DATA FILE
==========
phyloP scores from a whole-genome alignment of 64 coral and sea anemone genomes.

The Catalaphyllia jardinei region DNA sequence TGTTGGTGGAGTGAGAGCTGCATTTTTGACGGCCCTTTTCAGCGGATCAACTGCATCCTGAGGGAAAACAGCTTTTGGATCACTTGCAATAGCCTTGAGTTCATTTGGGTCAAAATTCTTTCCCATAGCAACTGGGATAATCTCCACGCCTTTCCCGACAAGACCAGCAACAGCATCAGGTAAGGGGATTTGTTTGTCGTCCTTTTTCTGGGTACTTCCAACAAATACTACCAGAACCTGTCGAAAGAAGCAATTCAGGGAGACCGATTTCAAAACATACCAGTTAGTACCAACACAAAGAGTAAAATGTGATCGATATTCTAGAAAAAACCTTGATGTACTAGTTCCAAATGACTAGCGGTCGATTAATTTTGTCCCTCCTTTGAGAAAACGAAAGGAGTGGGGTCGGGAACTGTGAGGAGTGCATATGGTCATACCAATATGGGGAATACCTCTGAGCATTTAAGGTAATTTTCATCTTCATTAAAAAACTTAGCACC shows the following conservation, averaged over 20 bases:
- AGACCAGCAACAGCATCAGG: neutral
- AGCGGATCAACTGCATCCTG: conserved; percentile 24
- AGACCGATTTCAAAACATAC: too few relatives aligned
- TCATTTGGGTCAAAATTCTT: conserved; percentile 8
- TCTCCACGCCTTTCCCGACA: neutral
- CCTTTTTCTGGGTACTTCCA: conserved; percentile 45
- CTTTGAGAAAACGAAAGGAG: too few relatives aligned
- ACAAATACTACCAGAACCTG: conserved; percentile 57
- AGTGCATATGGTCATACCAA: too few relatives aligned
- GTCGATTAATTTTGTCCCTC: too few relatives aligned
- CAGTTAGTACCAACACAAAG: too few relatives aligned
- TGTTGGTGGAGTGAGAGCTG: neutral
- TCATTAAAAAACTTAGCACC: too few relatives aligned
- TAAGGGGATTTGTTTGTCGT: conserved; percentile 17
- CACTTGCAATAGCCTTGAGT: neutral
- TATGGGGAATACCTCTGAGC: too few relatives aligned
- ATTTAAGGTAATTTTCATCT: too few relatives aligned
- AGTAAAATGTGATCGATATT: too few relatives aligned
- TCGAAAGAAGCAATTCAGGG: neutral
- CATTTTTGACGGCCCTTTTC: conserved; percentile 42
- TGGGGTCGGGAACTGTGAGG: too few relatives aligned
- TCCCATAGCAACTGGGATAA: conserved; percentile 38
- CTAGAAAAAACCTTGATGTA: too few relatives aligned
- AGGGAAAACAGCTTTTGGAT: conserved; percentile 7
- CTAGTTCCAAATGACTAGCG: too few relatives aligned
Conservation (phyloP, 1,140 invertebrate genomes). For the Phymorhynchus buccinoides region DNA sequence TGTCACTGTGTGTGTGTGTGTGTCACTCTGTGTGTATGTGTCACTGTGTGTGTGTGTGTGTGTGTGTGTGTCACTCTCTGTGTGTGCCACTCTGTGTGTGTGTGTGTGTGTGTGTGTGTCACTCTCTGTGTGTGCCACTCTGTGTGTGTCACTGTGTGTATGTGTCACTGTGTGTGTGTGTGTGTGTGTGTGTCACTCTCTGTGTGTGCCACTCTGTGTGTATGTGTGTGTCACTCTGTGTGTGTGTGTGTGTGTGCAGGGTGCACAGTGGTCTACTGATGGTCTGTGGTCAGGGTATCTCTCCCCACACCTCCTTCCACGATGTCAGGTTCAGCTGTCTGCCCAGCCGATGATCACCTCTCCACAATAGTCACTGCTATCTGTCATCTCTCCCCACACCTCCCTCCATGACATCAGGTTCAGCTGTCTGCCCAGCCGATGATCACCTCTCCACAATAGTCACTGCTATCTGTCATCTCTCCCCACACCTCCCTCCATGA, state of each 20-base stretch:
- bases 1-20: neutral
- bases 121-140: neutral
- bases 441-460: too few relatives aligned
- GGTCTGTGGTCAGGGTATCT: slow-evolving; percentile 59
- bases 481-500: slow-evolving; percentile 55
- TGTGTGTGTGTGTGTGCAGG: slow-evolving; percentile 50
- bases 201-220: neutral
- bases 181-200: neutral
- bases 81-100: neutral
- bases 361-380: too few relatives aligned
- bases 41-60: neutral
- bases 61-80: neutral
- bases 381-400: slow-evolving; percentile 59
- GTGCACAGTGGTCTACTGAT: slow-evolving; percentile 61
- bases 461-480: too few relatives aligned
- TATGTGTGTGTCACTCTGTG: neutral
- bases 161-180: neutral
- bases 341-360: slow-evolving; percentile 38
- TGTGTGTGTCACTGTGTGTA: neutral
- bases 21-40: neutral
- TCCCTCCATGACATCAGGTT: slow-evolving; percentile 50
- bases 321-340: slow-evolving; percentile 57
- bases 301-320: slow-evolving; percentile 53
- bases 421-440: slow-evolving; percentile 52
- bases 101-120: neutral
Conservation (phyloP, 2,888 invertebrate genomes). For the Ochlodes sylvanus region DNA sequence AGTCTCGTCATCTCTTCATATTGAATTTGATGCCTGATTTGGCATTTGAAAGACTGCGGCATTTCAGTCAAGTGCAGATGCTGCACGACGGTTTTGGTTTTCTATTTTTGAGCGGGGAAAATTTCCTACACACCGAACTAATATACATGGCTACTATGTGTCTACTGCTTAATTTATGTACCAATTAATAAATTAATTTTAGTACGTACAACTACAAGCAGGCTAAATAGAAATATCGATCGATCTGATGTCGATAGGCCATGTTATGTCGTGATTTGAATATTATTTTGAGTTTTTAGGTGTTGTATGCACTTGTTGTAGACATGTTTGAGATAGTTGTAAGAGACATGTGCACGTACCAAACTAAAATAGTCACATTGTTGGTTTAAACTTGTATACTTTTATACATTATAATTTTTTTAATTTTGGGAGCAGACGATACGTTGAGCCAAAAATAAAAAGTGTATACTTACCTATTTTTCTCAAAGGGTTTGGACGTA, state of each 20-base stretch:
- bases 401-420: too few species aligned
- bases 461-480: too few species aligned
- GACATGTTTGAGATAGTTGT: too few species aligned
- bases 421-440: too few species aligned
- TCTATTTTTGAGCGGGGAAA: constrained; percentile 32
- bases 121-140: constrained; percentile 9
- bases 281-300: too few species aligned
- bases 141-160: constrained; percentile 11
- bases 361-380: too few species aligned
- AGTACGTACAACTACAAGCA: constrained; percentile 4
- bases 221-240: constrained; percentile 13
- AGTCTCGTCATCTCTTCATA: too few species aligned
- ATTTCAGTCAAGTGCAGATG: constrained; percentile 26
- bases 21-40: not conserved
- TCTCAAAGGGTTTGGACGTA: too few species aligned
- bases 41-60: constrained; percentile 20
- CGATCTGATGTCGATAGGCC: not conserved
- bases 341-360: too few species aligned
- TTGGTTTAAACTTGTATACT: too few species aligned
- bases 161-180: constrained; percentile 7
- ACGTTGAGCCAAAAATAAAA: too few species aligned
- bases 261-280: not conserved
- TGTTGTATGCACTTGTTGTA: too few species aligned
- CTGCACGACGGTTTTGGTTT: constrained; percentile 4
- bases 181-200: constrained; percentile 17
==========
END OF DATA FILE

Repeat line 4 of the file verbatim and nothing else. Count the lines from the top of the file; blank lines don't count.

- AGCGGATCAACTGCATCCTG: conserved; percentile 24